Despite these exemptions which Alito provided guidance, it remains unclear whether Supreme Court Justice Alito has or hasn't properly recused himself on related exemption issues: Domestic surveillance, prisoner treatment, rendition, and other alleged breaches of FISA and Geneva which appear to be linked to the US government in re exemptions.  

As legal counsel to the President and working for DOJ OLC, Alito was in a position to understand how the legal exemptions would or would not apply to other US government programs.  It appears improper for him to review cases related to original exemption-theories floating around the Executive branch, especially when those exemptions appear to have improperly breached FISA, Geneva, and other standards of conduct.

As a member -- now -- of a different branch of government, it remains unclear whether Justice Alito can properly review the legality of those exemptions, especially when the exemptions appear to have condoned questionable breaches of the laws of war.  We know of no legal mandate that compels a sitting justice to hear cases which he, as an attorney, was instrumental in creating a nexus for questionable conduct.

Independent review is required to examine how to properly oversee exemptions, especially when individual justices have a personal interest in the original legal exemptions.  This question -- the propriety of a sitting justice connected with DOJ reviewing programs likely exempt from statute; yet it remaining unclear whether (a) those exemptions and (b) activities were proper from the perspective of the Judiciary -- applies to Chief Justice Roberts.  

We've shown through open documents linked with Fast and Furious, that there is a "culture of exception" individual contractors, agents, and government personnel embrace as a personal right, almost immune to independent, judicial review.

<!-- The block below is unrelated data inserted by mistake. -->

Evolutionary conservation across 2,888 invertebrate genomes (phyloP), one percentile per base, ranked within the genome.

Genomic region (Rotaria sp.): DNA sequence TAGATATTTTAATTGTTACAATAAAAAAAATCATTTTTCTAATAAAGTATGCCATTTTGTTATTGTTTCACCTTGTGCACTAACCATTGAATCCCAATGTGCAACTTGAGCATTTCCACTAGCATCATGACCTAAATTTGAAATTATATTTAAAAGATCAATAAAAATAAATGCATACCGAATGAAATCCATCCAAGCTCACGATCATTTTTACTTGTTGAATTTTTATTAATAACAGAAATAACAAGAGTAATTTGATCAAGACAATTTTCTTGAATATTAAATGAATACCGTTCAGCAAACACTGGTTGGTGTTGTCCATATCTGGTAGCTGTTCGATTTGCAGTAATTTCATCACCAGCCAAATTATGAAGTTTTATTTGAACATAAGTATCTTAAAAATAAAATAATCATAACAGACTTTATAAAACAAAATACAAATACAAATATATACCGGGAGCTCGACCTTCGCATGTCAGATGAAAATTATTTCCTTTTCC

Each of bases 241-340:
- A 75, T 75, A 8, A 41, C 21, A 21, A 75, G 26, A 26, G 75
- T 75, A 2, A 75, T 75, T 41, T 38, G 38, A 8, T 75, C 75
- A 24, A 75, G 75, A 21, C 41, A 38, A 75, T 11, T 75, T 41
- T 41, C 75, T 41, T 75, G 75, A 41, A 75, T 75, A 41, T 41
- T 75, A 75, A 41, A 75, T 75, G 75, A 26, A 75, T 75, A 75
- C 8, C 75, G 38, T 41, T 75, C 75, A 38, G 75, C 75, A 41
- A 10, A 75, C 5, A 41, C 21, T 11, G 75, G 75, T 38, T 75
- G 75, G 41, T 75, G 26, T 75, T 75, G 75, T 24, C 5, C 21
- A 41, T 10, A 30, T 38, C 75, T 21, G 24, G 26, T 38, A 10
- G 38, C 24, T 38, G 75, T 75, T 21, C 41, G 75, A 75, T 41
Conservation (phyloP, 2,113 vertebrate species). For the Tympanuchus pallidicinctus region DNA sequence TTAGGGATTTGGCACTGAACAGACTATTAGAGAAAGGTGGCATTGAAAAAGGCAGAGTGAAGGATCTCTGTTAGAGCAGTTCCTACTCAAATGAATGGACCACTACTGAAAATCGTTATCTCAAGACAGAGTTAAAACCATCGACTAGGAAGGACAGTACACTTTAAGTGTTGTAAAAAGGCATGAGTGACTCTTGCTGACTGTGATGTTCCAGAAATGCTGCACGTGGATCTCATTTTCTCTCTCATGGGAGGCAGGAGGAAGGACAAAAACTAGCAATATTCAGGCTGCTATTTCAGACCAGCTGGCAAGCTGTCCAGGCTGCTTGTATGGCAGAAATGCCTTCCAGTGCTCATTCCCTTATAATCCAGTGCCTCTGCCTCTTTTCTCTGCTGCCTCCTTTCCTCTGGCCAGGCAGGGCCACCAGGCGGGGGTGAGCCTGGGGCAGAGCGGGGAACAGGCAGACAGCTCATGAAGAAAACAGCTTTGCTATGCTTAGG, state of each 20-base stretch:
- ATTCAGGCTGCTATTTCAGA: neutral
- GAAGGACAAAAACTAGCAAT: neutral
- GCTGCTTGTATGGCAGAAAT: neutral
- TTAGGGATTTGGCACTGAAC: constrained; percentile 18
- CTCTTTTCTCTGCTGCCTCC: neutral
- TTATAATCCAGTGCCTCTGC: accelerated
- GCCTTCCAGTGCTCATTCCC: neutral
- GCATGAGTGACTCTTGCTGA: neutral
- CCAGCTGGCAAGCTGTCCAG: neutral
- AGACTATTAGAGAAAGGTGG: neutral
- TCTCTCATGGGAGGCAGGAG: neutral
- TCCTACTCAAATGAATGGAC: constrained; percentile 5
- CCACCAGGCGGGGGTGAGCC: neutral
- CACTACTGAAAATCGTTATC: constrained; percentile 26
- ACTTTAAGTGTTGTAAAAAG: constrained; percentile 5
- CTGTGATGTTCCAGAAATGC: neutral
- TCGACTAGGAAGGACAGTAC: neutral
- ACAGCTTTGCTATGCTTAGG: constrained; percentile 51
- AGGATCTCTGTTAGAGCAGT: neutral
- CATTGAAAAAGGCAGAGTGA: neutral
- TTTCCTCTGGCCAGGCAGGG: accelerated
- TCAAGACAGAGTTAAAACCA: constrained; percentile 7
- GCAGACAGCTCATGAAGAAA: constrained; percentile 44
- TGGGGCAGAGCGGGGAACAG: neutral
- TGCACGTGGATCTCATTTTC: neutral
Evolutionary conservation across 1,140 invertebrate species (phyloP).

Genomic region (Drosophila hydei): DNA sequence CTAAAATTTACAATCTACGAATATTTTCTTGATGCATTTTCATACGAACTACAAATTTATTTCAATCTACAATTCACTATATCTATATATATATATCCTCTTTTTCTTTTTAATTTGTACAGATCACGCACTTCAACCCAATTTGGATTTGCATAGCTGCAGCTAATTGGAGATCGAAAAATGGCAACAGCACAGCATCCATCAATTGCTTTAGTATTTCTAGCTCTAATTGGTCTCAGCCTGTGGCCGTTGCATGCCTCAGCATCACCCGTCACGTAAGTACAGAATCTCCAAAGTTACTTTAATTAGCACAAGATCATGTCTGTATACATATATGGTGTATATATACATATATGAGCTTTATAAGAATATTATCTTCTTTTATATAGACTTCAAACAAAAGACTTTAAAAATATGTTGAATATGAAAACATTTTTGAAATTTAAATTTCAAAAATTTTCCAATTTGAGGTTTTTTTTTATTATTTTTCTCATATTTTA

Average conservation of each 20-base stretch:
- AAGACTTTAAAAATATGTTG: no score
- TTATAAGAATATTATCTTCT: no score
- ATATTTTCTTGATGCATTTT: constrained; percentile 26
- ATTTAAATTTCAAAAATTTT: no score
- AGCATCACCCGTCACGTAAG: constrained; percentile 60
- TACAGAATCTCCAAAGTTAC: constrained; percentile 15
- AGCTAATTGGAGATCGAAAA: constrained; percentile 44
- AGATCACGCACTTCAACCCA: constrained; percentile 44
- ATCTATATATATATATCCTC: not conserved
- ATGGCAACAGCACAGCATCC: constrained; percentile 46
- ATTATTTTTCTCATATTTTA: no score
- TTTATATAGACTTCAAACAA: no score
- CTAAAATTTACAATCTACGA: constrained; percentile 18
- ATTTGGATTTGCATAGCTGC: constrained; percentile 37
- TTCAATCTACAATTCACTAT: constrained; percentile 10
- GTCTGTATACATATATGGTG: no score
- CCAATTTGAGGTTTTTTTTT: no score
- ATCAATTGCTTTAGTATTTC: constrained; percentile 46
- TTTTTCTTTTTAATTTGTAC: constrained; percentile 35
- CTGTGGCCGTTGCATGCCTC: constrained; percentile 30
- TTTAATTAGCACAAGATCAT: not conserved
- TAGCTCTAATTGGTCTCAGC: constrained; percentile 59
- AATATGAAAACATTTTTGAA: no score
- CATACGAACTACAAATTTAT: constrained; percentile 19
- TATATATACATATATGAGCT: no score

It appears there is an NYPD-like liaison between DOJ and programs linked with rendition, prisoner abuse, and alleged breaches of Geneva.  It remains unclear how personnel assigned to these "exempt" DOJ-connected activities have now been assigned to NYPD or other domestic law enforcement units.

There is the real prospect that there are "other" programs under DOJ which are unrelated to Fast and Furious, rendition, prisoner abuse, and alleged breaches of FISA and Geneva. Given the demonstrated White House interest and involvement with exempted activity, its likely the information connecting the Office of the Presidency to these "other" programs is clouded, but does exist.

Once that information is identified, several legal questions come into play:

A. Is there a proper balancing test between (a) the Assertion of State Secrets; against (b) the inevitable discovery rule, where, even if evidence is unlawfully obtained, that evidence would be "inevitably" discovered because of the non-existence of a statute of limitations re war crimes?

B. To what extent can an assertion of "state secrets" or "privilege" trump a bonafide judicial interest in examining evidence related to alleged breaches of the laws of war;

C. What forum exists to properly review in a judicial forum where the party which holds the information (and can destroy it) is both a government agent controlling that information; while at the same time it acts as a legal representative for the defense?

D. At what juncture does litigation (prosecution, defense) inevitably arise as "foreseeable" compelling a good faith effort of government legal counsel to retain, preserve, safeguard, and prevent destruction of information/evidence that should be retained;